Digital learning for smartphone language applications: The use of feedback in an app for Norwegians who want to learn Spanish
MetadataShow full item record
- Institutt for design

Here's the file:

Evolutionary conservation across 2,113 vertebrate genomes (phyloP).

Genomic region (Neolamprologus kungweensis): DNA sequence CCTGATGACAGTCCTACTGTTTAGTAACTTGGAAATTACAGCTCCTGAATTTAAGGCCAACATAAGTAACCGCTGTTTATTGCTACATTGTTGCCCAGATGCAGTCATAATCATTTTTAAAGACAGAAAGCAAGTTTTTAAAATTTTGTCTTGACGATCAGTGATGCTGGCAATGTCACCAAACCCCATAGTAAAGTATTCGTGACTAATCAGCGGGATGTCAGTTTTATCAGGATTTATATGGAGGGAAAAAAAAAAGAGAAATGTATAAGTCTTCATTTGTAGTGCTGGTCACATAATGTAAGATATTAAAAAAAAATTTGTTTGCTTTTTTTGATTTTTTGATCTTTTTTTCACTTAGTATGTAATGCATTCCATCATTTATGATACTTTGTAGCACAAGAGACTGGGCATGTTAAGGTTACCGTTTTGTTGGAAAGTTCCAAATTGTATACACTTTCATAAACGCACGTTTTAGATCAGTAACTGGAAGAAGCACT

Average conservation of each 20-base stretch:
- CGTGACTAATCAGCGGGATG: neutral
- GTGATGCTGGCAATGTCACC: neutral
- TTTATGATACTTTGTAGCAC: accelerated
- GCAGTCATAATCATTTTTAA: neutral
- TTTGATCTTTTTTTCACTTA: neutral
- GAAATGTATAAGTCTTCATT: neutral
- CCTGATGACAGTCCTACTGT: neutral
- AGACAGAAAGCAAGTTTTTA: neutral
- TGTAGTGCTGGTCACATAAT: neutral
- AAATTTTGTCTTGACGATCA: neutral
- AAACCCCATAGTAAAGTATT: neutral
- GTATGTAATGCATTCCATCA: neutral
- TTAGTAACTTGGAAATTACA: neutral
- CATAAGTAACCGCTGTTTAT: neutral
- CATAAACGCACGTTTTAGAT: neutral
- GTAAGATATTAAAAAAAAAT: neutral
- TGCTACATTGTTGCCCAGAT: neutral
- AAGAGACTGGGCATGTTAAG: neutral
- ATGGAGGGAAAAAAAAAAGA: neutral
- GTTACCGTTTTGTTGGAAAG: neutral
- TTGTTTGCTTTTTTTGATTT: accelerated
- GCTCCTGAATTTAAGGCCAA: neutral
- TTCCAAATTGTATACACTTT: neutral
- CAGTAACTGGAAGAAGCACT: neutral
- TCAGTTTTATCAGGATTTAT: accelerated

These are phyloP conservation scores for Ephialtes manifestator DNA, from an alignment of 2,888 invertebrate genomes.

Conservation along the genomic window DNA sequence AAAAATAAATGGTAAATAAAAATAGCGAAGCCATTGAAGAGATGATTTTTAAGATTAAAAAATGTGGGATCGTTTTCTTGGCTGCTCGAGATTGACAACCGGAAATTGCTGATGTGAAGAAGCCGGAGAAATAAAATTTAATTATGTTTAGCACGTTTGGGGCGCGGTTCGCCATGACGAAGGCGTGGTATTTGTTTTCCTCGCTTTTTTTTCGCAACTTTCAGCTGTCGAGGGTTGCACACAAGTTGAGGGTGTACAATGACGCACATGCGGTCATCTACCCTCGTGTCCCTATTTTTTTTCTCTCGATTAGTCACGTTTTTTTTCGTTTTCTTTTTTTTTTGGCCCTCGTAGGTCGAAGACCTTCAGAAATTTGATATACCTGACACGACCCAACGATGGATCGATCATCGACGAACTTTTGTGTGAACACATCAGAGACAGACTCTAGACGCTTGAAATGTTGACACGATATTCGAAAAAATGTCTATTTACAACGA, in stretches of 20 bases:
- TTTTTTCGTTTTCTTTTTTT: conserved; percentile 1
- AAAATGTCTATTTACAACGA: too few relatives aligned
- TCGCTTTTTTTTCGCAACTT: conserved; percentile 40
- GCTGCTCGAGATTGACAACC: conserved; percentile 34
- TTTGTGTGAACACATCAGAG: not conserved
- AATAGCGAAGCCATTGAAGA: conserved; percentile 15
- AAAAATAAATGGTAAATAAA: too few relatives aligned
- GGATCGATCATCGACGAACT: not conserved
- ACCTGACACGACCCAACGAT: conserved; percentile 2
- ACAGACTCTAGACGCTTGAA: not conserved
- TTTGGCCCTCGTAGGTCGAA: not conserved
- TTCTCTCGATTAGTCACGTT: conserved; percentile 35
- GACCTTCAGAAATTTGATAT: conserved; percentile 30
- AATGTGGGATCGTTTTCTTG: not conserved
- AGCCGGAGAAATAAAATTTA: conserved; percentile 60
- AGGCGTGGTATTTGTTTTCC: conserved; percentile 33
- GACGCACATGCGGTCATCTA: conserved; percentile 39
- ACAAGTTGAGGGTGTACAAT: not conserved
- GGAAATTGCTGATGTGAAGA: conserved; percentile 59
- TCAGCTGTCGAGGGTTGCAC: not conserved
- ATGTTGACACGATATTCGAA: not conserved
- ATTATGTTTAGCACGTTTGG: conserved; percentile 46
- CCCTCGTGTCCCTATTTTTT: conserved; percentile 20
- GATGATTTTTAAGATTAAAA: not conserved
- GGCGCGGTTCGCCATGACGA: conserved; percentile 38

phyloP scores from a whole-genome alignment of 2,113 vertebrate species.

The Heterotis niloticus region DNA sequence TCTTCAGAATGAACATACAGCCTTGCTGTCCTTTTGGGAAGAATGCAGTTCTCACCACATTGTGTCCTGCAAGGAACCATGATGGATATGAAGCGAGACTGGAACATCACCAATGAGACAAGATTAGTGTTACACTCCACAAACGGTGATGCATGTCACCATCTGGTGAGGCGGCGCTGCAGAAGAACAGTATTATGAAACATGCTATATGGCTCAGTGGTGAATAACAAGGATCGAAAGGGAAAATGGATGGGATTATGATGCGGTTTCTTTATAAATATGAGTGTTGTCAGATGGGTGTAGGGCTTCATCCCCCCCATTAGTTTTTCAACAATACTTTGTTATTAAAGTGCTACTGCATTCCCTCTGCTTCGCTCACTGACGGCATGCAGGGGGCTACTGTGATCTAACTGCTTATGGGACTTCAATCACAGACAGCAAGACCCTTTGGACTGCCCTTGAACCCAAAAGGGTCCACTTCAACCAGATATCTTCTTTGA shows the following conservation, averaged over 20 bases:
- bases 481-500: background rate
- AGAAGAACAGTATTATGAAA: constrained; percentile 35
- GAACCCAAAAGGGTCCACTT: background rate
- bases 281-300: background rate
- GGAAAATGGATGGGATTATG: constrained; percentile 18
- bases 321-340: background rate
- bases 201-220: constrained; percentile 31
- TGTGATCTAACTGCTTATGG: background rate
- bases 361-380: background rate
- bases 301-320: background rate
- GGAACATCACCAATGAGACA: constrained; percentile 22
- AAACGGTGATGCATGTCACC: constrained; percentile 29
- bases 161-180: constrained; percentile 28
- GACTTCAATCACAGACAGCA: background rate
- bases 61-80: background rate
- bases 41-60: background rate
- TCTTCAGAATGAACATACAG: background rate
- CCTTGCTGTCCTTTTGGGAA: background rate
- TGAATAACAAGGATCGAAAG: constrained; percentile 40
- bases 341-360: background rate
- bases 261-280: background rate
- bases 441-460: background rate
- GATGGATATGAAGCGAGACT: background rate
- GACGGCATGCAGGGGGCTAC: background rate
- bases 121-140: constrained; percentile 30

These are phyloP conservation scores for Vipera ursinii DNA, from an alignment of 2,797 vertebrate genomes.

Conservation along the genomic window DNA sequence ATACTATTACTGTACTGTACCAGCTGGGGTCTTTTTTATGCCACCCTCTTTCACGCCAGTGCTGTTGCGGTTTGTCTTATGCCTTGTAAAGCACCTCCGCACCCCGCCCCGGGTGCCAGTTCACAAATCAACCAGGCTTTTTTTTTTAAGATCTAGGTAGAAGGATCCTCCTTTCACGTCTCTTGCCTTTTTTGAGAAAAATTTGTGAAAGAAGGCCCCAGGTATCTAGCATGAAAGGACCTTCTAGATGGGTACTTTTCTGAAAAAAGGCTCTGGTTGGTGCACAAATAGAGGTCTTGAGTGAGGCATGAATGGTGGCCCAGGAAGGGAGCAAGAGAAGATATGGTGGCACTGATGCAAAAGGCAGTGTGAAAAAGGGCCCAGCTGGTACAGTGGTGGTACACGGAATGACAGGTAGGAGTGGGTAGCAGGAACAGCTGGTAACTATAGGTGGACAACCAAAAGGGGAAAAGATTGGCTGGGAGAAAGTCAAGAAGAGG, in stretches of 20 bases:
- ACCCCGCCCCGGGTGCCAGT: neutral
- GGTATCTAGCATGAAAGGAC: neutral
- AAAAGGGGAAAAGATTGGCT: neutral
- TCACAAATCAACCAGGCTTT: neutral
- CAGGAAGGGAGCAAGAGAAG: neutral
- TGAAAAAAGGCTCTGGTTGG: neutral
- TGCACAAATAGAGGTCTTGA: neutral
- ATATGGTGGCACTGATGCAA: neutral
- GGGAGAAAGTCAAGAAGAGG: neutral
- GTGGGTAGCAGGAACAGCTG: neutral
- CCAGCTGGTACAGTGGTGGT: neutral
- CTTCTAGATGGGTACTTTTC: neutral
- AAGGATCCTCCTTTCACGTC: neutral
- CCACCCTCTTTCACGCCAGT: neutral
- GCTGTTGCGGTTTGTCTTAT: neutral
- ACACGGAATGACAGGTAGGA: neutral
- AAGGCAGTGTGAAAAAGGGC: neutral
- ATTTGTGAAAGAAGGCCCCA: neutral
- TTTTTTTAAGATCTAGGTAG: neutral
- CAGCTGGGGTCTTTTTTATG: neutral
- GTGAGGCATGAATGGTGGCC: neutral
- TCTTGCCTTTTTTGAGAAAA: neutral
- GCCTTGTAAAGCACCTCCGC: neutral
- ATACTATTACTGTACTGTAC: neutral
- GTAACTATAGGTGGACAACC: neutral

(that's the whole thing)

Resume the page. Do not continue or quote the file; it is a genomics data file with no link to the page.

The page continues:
There is an increased interest in digital learning and how technology creates new possibility of combining and presenting different learning techniques. Feedback is a learning technique in traditional learning usually received by submitting a draft or getting a grade. However, digital learning creates space for students receiving feedback to learn along the way while working towards another primary goal. By learning a second language, such as Spanish in Norway, students are not exposed to the language in their everyday life and it is therefore conceivable that they need more help in terms of feedback for guidance. As a learning platform, smartphones give the opportunity for ubiquitous learning, such that you are able to learn anywhere and anytime, and which allows smartphones to be a good platform for language learning. The interaction designer’s role is to design for a good user experience when learning and interacting through using a user-centered development process. This study examines language applications; digital learning with a focus on feedback and students needs and wishes for learning Spanish. A survey, interviews and usability testing are used to investigate the users’ needs, wishes for learning, motivation and test interaction with an app prototype made based on theory and data presented in the thesis. State Of The Art shows that as Spanish is one of the world’s most spoken languages (1), it is well represented on the application market with apps such as Duolingo (2), SpeakTribe (3) and Busuu(4). However, what we see is that there is a big variation in the quality of apps, especially when the learner wants to learn from Norwegian to Spanish. Although research available provides guidelines and techniques on how to use mobiles as learning tools, for example by using mobile apps for fitting learning into students’ lives outside of classes and providing digital quizzes (5-7), what can be see is that many existing apps have not exploited the mobile platform nor taken into account basic design principles, such as Nielsen’s usability heuristics (8), to design for a good user experience. Presented as the conclusion is a prototype of a language learning application showing how interaction with feedback can be used in digital learning, and developed by a user-centered design process including State Of the Art and user involvement throughout the development.